Red Cross Workers in Woodstock Strike Today

Red Cross Workers in Woodstock Strike Today

   Red Cross workers from Woodstock, who provide important home care services, will begin strike action today. Representatives from SEIU Local 1 will be available for interviews with the media between 10:00 and 12:00.
 Picket time: 9:00 am to 3:00 pm

Media Availability: 10:00 to 12:00

Location: Red Cross Office
77 Finkle St.

Media Contact: Pat Chastang
Media Relations
(416) 709-0501
Who is on strike and why?

The Canadian Red Cross is under contract to provide home support services to approximately 40,000 Ontarians who are experiencing vulnerable times in their lives, whether through illness, disability, or other circumstances. 3,000 women and men are employed by Red Cross as personal support workers in communities across the province. They've been in a legal strike position since May.

What does this have to do with the government?

The government provides funding for all home care services in Ontario. However, rather than providing home care as a public service, the government forces different agencies to compete for three year contracts. Agencies are awarded contracts based on their ability to provide services and, of course, cost. Not surprisingly, agencies have to lower costs to win bids. That cost-cutting impacts the service people receive and the compensation of the people who provide it. Over two years ago, the government promised to set minimum working standards for home care workers - to guarantee that home care professionals wouldn't be living in poverty. Unfortunately, home care workers are still waiting. 

What do you mean by "living in poverty"?

Statistic Canada calculates a "low income cut off" annually. In 2006, a single mother in Toronto with one child had to earn $21,384 a year to be above that cut-off. Many home care workers don't earn this much. While the government has set a "minimum wage" of $12.50 an hour - home care workers are only paid for a fraction of the hours in their work day. Home care providers spend as much as a third of their day travelling from client to client - time that no home care agency provides real compensation for.

Most people don't get paid to drive to work. What do you mean by "travel time"?

When home care workers talk about "travel time" they're not talking about their drive to work. They're talking about travel they have to do on the job. In most jobs, a worker who's asked to travel for work is paid for their time on the road. Home care workers, however, are only paid for the time they spend in a person's home. It's like a delivery person who's only paid when they leave their truck. Home care workers spend several unpaid hours a day in their cars or on public transit so they can visit people at home and provide care. As a result, after a day of work they're often left with less than they'd earn at a minimum wage job - often below the low income cut-off.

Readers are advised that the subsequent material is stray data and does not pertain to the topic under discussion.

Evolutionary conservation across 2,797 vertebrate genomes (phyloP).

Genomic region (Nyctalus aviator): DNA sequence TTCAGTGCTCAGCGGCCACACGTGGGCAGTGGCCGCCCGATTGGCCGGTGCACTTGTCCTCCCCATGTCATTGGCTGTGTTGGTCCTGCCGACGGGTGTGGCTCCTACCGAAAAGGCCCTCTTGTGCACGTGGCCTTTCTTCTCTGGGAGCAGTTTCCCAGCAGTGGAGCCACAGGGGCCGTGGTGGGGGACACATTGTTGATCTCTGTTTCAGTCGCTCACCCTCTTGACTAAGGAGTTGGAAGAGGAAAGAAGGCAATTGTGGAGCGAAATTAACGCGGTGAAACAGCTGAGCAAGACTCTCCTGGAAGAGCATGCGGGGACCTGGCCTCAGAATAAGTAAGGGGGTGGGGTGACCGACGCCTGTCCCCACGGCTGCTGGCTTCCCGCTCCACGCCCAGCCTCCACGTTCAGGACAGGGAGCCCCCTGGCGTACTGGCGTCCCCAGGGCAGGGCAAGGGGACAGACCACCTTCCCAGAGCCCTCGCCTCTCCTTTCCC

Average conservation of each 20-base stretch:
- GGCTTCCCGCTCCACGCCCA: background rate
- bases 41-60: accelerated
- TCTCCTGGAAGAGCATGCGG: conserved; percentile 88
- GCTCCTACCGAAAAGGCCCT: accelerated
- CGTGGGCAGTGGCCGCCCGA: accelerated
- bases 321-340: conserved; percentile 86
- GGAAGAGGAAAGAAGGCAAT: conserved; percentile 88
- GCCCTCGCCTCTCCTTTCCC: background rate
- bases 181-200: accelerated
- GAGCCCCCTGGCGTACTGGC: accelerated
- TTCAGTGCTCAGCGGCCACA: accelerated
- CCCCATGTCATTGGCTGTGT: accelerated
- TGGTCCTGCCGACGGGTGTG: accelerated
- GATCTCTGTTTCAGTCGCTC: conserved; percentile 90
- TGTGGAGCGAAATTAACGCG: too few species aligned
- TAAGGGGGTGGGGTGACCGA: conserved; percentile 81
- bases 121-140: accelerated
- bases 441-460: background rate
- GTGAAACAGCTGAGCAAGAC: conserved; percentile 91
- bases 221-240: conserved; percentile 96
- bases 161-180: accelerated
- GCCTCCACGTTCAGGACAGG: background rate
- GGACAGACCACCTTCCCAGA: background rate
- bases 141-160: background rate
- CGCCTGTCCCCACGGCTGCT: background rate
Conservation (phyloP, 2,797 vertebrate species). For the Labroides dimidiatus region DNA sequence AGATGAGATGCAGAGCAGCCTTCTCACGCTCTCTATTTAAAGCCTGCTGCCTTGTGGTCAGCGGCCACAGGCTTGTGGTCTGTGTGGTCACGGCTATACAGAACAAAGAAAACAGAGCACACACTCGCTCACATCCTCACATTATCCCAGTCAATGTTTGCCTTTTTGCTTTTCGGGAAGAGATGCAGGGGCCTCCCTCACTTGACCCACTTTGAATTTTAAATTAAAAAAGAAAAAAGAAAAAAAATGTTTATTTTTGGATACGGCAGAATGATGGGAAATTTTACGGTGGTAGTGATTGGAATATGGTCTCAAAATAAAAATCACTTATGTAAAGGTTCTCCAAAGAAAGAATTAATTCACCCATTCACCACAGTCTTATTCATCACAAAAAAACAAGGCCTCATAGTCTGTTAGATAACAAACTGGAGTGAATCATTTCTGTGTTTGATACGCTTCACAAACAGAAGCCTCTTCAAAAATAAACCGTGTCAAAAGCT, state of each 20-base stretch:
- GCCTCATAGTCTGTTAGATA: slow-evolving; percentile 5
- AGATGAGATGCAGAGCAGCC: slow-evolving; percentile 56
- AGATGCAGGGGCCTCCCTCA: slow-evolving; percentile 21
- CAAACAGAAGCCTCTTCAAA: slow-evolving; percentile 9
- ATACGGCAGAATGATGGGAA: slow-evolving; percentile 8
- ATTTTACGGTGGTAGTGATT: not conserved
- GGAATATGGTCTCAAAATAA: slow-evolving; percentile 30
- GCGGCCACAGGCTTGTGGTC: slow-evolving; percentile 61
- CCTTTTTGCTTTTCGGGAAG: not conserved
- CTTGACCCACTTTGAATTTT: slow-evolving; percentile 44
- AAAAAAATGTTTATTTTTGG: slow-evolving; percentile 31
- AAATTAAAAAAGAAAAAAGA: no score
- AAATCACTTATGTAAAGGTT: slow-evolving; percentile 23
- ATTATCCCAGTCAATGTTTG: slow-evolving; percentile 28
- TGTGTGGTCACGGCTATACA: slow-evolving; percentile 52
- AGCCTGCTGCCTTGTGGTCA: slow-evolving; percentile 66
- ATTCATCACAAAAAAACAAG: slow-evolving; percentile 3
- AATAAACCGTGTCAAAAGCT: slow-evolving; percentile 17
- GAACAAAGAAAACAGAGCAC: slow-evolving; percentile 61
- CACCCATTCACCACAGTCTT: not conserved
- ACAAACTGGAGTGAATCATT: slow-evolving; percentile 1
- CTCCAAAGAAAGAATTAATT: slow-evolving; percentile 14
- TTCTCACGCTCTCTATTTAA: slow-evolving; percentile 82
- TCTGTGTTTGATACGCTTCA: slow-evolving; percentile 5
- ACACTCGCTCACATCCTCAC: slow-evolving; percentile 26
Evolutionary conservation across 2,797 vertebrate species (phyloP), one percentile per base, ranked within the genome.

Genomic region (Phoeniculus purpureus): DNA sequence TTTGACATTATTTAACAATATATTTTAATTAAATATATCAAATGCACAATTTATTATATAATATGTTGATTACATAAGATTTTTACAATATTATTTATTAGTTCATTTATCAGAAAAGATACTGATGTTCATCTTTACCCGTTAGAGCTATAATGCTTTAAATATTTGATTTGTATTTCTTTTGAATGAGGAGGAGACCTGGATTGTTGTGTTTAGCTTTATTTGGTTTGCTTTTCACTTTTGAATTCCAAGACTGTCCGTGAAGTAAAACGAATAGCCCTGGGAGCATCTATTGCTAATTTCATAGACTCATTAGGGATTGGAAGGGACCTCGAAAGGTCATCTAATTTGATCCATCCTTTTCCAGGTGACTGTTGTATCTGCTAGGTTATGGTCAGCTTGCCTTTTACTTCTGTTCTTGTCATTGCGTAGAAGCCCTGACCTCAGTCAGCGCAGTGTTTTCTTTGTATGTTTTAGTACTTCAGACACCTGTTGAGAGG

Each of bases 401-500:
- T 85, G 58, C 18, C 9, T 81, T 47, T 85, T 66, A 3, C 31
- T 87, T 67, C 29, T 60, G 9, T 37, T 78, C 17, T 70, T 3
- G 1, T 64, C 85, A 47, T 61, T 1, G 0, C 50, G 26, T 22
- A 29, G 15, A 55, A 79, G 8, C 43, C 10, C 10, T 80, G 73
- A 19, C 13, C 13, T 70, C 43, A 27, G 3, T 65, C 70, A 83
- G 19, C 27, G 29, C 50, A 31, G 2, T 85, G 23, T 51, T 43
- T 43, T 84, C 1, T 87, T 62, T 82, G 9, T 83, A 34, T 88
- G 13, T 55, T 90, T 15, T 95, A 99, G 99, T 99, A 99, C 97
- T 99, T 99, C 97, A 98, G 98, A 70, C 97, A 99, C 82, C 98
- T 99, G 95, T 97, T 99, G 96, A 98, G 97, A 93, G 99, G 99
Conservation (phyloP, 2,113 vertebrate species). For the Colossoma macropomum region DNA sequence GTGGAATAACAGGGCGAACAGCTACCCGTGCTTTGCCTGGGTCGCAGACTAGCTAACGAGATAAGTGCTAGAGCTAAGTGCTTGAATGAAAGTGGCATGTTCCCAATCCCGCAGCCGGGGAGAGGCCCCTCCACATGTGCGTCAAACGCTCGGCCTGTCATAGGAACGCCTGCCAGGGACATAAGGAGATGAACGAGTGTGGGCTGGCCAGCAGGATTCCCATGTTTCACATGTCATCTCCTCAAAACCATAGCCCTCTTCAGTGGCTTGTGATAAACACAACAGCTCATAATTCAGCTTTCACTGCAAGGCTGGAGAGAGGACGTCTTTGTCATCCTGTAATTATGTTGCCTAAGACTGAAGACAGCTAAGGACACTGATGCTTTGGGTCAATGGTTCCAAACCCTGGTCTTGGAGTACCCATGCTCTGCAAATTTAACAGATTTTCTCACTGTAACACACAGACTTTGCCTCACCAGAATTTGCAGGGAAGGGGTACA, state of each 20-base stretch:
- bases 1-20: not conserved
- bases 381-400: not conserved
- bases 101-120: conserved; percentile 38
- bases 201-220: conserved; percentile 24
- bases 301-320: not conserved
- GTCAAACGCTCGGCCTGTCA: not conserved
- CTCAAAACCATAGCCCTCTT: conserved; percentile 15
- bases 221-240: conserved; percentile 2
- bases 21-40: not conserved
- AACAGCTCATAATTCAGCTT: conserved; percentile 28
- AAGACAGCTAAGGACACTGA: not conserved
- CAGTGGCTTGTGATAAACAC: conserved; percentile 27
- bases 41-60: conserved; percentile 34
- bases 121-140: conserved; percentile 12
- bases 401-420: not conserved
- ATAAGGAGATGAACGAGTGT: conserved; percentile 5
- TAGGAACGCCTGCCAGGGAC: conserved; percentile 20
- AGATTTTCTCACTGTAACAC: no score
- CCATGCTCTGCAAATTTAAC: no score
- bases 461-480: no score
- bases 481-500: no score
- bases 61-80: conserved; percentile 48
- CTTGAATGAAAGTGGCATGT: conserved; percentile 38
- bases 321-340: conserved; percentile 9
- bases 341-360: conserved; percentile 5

The government says they're putting more money into home care than ever before - including money for travel time. Are they wrong?

The government has not addressed the fundamental problems in home care. In 2005, Elinor Caplan, a former Minister of Health, called on the government to set basic standards for home care workers - a minimum standard to ensure that all workers received at least a basic level of pay, compensation for travel time and some benefits. The government announced $30 million in funding to address these issues in 2006 - but there were two problems. First, they failed to set any standards so there's no guarantee that the funding will actually reach the women and men who do the work. Second, it's estimated that the cost of compensating travel time alone would be $51 million. The money the government's put forward is a fraction of what's needed.

How can you justify a strike during this economic downturn?

This government found $2.3 billion for corporate tax cuts. If the government put 2 cents aside for every dollar they're handing out in tax giveaways to profitable businesses home care workers problems would be solved.

What about the clients who depend on their worker?

No one wants a strike - least of all the personal support workers who have often been working with the same clients for many years. Every Red Cross worker is concerned about each of their clients. Every effort is being made to ensure that while the right to strike is being exercised the impact of on clients will be minimal. That's why we've started with one day strike actions. During that one day we're ensuring that any person who needs regular daily care is visited.


One Comment

  1. Anonymous
    Posted April 19, 2009 at 2:31 am | Permalink

    These workers are to important to take for granted year after year. We need to pay them travel time for the time they are working. This service is to important to put clients and workers in crisis. What other occupation would people work up to half of the day for free. We all no how much it costs to run a vehicle. It is not just the price of gas : it is insurance,, plates stickers, repairs, payments, maintenance ETC, ETC. Many of these workers can drive 50000 kilometersin one year! This can mean 600-700 hours of driving per year. Consider a 4o hour work week is what most people work and that equals 2000 hours. Can you imagine working 15 hours per week for free? When you put it into perspective these people are only asking for what is well deserved. THANX!!!!!

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